Slovakia - real estate and property investment opportunity

Why Invest In Slovakia?

Bratislava The investment climate today in the Slovak Republic is very positive. There are a number of reasons why property investors around Europe are now paying a lot of attention to the opportunities in Slovakia, and, in particular, Bratislava.

These include:

1. The country's accession to the EU on the 1st May 2004:

Membership of the EU, in itself, does not provide any guarantee of good returns on investments. However, it helps to ensure a certain level of political and economic stability and guarantees EU legal rights to all investors. Moreover, there is no restriction on the purchase by EU citizens of commercial and residential property in Slovakia. This is unlike the situation in some other new EU countries where a foreign investor has to form a company in order to buy property or has to get permission from local authorities.

2. Slovakia's strategic location at the heart of the European continent:

The Slovak Republic is bordered by four other EU countries - Austria, Czech Republic, Poland and Hungary - and by the Ukraine in the east. Bratislava is only 30 miles from Vienna, 2 hours by road/rail from Budapest and approx. 3 hours by road from Prague. There are over 350 million people living within one day's drive from Bratislava, making it a truly strategic location within the new EU. Bratislava is also very accessible. Its central location is complimented by 2 international airports within 45 minutes drive from the heart of the Old Town. Bratislava airport now has low-cost flights to London, Paris, Berlin, Dublin, and other Western European cities. In addition, Vienna airport is only a 45 minutes drive from Bratislava. Of course, the city is also serviced by the European railway network and its position on the Danube provides another means of access.

3. Fastest GDP growth rate in Central Europe:

Slovakia has outperformed all of its neighbours over the past couple of years in terms of economic growth with a GDP growth rate in excess of 8% achieved in 2006 and a similar level of growth forecast for 2007.

4. Beautiful country

Picture of Slovak town 1 The country has many scenic attractions with probably the most famous being the majestic High Tatra mountain range. There are also large areas of unspoilt woodland, five national parks, many castles, spas and hundreds of lakes. Bratislava has a beautiful Old Town centre which is mainly predestrianised and has escaped the commercialism that affects many capital cities. Yet, the tourist industry is relatively undeveloped in comparison with its neighbouring countries, Hungary and the Czech Republic. Slovakia is now beginning to advertise itself abroad as a holiday destination and, with all its natural attractions, it is expected that there will be a significant increase in the number of tourists over the next few years.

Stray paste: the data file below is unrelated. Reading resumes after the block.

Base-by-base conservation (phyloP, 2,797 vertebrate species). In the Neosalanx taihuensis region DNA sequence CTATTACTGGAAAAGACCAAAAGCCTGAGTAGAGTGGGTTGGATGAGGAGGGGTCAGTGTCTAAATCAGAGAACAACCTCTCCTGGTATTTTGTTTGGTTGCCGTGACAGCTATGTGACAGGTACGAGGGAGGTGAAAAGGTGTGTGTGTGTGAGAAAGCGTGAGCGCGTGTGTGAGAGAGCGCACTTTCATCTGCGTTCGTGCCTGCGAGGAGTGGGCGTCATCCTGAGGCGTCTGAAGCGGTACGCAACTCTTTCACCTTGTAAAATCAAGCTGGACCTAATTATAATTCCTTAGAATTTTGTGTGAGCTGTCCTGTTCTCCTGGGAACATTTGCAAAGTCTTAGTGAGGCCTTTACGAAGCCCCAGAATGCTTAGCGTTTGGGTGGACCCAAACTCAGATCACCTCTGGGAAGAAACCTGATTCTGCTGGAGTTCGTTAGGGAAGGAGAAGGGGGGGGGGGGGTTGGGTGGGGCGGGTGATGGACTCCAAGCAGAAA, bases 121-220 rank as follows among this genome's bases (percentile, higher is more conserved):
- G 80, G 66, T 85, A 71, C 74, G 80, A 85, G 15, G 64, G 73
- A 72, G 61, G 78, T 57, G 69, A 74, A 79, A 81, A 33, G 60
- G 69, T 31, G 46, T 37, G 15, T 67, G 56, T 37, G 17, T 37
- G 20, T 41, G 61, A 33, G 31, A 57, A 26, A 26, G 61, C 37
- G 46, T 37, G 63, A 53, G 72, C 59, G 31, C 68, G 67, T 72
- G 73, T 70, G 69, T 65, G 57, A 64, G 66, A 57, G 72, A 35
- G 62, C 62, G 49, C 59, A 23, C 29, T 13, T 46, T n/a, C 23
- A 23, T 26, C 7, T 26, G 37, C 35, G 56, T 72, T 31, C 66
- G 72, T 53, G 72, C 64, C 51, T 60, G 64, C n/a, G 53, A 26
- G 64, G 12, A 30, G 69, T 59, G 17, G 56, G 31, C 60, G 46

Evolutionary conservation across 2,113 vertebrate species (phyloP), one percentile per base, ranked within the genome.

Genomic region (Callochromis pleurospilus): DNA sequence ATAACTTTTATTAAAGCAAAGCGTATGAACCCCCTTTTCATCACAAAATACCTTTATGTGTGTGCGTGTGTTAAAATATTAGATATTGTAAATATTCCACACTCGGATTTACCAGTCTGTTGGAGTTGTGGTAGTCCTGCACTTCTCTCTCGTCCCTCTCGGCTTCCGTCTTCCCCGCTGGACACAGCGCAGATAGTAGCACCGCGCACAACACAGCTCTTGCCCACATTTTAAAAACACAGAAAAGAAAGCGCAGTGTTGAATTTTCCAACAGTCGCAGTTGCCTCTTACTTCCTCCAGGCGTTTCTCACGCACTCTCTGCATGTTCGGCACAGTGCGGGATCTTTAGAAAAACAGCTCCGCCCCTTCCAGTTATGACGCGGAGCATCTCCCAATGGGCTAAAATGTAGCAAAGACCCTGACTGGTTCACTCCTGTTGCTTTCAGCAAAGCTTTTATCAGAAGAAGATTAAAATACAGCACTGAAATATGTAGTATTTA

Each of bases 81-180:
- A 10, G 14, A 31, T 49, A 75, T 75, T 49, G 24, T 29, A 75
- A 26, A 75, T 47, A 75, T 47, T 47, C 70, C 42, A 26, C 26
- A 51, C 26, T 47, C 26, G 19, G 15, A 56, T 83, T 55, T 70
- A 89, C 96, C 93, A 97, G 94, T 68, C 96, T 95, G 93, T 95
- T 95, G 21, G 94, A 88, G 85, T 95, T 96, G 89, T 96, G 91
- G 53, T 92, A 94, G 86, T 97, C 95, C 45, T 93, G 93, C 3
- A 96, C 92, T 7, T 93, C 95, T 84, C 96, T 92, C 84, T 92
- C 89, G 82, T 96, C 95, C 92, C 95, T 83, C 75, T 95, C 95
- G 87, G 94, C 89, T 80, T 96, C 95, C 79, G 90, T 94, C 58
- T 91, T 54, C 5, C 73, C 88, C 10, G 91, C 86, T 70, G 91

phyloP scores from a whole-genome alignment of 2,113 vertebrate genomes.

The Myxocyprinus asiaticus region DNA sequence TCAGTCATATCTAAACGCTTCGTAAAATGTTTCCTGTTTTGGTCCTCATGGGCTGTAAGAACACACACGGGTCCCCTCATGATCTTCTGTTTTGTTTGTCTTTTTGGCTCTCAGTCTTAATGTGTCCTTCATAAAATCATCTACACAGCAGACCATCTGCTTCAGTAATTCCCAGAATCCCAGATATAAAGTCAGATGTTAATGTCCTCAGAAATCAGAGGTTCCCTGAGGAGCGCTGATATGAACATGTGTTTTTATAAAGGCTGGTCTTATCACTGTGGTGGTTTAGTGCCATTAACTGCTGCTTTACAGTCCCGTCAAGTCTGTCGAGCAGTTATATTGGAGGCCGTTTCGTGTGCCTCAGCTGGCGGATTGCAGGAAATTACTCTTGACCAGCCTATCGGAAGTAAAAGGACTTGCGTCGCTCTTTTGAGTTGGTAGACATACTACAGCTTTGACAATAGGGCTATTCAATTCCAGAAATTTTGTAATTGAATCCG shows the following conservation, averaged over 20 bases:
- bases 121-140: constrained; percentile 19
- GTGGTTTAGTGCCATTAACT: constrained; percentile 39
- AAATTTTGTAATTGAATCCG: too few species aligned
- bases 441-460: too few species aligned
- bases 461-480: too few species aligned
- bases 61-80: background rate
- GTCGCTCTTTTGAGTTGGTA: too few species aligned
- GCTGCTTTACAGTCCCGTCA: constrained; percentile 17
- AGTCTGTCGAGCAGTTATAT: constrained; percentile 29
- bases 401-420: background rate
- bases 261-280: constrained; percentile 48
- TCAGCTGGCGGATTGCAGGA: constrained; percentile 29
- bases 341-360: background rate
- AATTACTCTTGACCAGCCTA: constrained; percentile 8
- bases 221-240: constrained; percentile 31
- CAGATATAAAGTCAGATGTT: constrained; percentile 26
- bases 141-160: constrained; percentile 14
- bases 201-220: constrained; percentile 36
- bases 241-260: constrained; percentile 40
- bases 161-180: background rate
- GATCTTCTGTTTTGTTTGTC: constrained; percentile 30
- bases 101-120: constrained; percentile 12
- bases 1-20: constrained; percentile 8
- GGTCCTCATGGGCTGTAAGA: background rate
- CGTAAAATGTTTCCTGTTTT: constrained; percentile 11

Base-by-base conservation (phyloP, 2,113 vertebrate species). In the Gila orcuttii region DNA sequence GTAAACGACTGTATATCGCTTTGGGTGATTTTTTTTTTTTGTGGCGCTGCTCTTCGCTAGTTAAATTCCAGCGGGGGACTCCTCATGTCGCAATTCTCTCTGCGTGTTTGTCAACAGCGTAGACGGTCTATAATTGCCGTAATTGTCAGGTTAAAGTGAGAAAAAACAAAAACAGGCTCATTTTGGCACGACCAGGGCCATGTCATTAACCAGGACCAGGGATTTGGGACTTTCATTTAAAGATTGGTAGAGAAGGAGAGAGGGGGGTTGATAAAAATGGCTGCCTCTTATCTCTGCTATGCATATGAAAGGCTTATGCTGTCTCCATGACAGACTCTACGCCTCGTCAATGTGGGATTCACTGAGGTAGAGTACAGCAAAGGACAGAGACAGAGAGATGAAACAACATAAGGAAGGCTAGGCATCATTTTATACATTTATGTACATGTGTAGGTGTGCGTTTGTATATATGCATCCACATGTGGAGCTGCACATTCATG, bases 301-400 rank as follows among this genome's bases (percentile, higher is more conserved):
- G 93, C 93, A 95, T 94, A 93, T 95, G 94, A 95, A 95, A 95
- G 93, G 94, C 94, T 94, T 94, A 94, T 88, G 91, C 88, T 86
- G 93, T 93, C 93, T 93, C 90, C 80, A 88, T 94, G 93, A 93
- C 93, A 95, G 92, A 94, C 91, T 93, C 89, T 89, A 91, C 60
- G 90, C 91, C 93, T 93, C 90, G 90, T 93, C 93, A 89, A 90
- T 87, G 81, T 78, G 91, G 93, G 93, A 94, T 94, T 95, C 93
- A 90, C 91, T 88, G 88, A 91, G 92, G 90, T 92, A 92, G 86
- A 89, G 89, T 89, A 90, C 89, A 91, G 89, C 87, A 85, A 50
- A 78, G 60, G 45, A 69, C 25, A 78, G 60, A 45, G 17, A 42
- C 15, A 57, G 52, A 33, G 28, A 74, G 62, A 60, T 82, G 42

5. Pro-Investment environment

Slovakia's Central Right Government during the period 2002-2006 carried out many dramatic reforms to the taxation, labour and social systems which has made the counrty much more attractive for foreign investors. A dramatic example is Slovakia's new taxation system which applies a flat tax rate of 19% to corporations and individuals as well as eliminating any taxation on dividends. The  reform of social welfare, labour law and pension system has also been widely praised by foreign and local financial analysts. The level of improvement has been such that the World Bank nominated Slovakia as the world's top reformer in improving its investment climate during 2004. These changes position Slovakia to be a very attractive country for investment over the next few years.  The current Government has continued to follow the ecconomic policy of the previous administration and has committed to Slovakia joining the Euro in January 2009.

6. Major inward investments

All of the above advantages have contributed to the Slovak Republic attracting many major investments over the past few years. For example, due to recent investments  by car manufacturers, Slovakia is now positioned to become the highest producer of cars  per capita in the World.  Many other significant investment decisions have been confirmed and more are expected. It is reasonable to assume that the impact of all of this investment activity should be very positive for property prices.

All in all, it adds up to a positive picture for Slovakia. It is important to be aware that the country also has many problems and many people are struggling to keep up with the rapid pace of reform. However, Slovakia has travelled a long way in a very short time. The opportunity for investors lies in anticipating the direction in which the country is going rather than just observing its current economic position. It is also important to be aware of the best locations in the country for investment.

Slovak Property Market

Picture of Slovak town 2 Property prices in Bratislava experienced significant increases immediately pior to joining the EU in May,  2004, with many properties increasing in value by over 50% during this period. Some of the price increase was driven by a severe shortage of suitable property (particularly residential property) and by the new availability of mortgages. However, a part of the increase was driven by unrealistic expectations of the impact that EU accession would have on property prices. The situation stabilised immediately after EU accession and expectations from property owners and developers are now more realistic. Prices in Bratislava are still lower than in Prague or Budapest and, in our opinion, offer excellent potential for capital appreciation in the medium to long term.

There are significant variations in the prices and quality of properties on offer and, of course, it is important to be aware of local conditions which may impact the potential of a property to achieve capital appreciation.